QE is not a stimulus. It is an asset-swap that exchanges dollars for bonds (dollars that pay interest) with no change in the level of assets, only the composition of those assets.

      QE reduces the level of dollars (the interest) entering the economy.

      It is therefore a negative stimulus in math terms.

      If the agents receiving QE chase yield (risk) and succeed they have extracted dollars from someone else. This has to be so because QE didn’t add anything in the first place. The transaction is zero-sum (as every transaction is in nominal terms).

  5. Spencer Hall

    Tripe. QE, POMOs of the buying type, only expand the money stock when there’s a non-bank counterparty. But if excess reserve balances, IBDDs, are remunerated at the same time, then the non-banks suffer dis-intermediation (an outflow of funds or negative cash flow) – lowering AD:

    The protracted decline in money velocity stems from impounding savings within the CB system (when savings are idled, bottled up, and not “put to work”. Raising FDIC coverage to $250,000, flights-to-safety, exacerbated this.

    Every boom/bust since 1933 was due to monetary policy blunders. I.e., all these recessions were both predictable and preventable.

    Monetary policy objectives should be formulated in terms of desired rates-of-change, roc’s, in monetary flows, M*Vt (our means-of-payment money times its transactions velocity of circulation), relative to roc’s in R-gDp. Roc’s in N-gDp (though “raw materials, intermediate goods and labor costs, which comprise the bulk of business spending are not treated in N-gDp”), can serve as a proxy figure for roc’s in all transactions, P*T, in Yale Professor Irving Fisher’s truistic “equation of exchange” (where the proper index # provides clues to the overall economies’ “price-level”).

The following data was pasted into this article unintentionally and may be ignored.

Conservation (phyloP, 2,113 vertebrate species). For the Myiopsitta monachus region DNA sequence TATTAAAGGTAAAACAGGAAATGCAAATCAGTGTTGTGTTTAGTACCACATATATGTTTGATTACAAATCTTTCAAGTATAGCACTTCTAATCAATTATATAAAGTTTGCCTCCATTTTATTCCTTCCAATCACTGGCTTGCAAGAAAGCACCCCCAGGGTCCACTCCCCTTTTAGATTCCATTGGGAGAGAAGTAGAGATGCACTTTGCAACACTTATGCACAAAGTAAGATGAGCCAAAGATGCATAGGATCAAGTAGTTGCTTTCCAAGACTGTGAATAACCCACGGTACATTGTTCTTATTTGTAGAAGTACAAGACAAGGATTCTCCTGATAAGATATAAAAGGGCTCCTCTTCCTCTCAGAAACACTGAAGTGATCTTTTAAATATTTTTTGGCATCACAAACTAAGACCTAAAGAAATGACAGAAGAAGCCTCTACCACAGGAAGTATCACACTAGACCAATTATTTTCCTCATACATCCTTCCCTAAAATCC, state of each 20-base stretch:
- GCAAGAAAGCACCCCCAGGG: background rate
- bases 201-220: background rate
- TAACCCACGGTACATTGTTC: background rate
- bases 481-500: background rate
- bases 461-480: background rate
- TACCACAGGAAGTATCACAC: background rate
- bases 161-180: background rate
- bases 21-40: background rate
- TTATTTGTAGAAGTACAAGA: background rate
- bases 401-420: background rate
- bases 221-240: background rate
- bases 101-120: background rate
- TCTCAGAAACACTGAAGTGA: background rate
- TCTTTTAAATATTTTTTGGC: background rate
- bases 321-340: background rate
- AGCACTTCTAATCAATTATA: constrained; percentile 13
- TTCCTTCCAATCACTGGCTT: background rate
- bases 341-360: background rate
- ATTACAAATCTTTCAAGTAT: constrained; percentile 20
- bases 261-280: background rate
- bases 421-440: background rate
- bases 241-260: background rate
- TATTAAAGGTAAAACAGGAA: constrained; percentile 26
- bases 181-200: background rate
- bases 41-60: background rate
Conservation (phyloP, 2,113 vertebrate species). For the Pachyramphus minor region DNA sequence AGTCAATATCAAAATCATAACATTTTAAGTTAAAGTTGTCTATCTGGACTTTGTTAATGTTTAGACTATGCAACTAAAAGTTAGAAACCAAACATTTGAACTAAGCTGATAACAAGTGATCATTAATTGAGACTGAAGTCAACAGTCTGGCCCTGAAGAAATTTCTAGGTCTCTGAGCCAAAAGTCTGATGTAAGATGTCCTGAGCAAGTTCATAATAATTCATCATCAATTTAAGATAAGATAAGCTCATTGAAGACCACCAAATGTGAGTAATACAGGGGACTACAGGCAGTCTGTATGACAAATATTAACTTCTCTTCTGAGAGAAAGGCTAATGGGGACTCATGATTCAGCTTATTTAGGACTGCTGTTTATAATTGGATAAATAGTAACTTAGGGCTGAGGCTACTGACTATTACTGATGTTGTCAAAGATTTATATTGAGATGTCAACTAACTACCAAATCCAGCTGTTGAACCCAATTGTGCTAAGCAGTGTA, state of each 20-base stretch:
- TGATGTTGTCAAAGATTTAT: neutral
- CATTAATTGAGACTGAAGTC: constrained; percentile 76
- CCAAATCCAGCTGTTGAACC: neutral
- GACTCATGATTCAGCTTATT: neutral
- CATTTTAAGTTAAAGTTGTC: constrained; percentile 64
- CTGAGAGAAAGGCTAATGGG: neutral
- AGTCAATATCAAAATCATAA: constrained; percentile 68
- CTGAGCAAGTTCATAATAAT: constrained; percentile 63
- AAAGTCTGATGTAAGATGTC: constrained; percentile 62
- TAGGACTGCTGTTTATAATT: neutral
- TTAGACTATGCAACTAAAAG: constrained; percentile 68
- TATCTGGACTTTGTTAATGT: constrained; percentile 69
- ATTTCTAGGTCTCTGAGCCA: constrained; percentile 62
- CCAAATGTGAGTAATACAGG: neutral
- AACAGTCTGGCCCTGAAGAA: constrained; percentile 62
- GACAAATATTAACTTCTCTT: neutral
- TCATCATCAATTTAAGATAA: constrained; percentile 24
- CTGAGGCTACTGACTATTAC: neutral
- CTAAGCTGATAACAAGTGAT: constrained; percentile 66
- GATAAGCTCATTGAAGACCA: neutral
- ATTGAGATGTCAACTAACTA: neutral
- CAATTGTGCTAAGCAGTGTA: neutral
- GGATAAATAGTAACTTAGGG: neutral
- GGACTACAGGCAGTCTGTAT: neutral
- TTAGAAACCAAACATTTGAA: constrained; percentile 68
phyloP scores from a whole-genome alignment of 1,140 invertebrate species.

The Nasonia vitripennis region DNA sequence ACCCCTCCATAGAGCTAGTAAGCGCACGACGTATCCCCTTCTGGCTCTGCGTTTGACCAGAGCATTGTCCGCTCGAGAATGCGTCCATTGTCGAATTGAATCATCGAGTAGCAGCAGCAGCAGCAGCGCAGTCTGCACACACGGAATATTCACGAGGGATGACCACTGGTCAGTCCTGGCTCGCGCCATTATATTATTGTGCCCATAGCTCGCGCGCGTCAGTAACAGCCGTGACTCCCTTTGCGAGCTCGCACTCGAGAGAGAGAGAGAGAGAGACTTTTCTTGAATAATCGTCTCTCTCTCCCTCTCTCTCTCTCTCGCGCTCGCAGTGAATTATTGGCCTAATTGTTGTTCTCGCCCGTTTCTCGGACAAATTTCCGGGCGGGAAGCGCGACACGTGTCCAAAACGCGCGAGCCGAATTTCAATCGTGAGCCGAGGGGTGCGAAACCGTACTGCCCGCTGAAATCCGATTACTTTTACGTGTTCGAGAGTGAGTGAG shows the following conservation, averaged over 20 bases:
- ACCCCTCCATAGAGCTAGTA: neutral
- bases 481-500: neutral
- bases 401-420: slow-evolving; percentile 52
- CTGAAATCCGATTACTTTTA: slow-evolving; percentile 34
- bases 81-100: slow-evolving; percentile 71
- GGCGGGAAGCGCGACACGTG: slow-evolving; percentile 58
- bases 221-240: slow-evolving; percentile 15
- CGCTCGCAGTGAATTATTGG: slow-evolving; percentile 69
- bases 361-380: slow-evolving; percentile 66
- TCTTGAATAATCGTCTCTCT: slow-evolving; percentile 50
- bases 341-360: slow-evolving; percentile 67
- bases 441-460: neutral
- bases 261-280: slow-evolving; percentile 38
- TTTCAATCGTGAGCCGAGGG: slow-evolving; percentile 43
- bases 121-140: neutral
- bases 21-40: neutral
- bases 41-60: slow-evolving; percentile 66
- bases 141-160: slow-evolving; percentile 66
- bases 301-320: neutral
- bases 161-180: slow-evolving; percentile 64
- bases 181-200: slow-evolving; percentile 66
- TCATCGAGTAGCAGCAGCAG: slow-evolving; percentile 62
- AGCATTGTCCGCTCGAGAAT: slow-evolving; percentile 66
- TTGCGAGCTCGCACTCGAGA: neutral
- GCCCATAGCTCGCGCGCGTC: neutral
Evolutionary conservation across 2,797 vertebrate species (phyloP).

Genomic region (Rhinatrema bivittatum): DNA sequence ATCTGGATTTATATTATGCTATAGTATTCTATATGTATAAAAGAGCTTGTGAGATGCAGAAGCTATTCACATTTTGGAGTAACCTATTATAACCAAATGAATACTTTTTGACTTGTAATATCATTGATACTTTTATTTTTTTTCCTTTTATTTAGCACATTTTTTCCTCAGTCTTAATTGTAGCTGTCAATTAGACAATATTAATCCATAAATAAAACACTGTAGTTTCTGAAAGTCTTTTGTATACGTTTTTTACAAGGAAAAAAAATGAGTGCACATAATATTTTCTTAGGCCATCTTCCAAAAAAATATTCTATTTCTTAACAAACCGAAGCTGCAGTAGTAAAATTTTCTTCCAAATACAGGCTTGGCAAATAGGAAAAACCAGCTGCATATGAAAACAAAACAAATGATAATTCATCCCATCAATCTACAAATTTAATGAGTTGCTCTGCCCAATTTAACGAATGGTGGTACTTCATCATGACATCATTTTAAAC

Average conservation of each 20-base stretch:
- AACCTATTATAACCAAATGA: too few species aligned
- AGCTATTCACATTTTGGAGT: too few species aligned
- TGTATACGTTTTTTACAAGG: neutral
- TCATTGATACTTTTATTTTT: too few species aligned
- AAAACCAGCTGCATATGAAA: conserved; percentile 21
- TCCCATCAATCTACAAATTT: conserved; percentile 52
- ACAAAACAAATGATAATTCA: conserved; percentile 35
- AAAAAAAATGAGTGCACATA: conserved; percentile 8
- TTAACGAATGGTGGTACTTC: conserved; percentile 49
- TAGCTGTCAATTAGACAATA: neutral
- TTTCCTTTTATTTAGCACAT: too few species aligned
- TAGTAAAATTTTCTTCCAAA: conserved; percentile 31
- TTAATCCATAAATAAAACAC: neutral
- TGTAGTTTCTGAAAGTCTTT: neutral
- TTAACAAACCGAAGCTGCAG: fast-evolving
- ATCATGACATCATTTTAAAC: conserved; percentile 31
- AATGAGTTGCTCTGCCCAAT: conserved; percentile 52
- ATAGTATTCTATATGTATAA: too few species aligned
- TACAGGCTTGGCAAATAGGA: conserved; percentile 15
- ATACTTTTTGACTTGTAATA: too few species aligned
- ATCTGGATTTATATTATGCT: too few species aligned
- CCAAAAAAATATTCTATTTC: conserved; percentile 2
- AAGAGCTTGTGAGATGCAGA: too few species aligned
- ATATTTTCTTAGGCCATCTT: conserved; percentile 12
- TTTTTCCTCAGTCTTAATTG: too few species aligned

Roc’s in R-gDp have to be used, of course, as a policy standard. This has been inviolate and sacrosanct for over 100 years.

    But we knew this already:
    “In 1931 this committee recommended a radical change in the method of computing reserve requirements, the most important features of which were…”
    # (2) “Requirements against debits to deposits”
    # (5)”the committee proposed that reserve requirements be based upon the turnover of deposits”
    This research paper was DECLASSIFIED after a 45 year hiatus on March 23, 1983.


    – Michel de Nostradame

  6. Chauncey Gardiner

    The cumulative rate of increase in QE-NIRP by the three large western central banks, now being conducted by the ECB and BOJ, has recently been running at an all-time high. Beginning in 2015 the Fed has simply been replacing runoff in its portfolio of MBS and US Treasuries in order to keep U.S. short-term interest rates below 0.5 percent.

    This coordinated oligarchic wealth concentration policy has since inception been largely about elevating prices of financial assets and real estate. Other than elevation of market prices, there has been little benefit spillover into the real economy.

    However, it is interesting that QE-NIRP policy pushback has emerged among an unlikely source of discontent, the primary dealers, in an unlikely place: Japan. So despite the forex implications there, perhaps this policy is nearing the end of its shelf life. Unfortunately this did not happen before US financial markets again entered bubble territory, in part due to the related carry trade and capital flight.

    If there was genuine interest among policy makers in improving the real economy, wage increases and policies to increase domestic fiscal spending and capital investment in productivity would play a far more prominent role, as well as a moderate and gradual increase in interest rates.

    1. Spencer

      “policies to increase…capital investment in productivity would play a far more prominent role”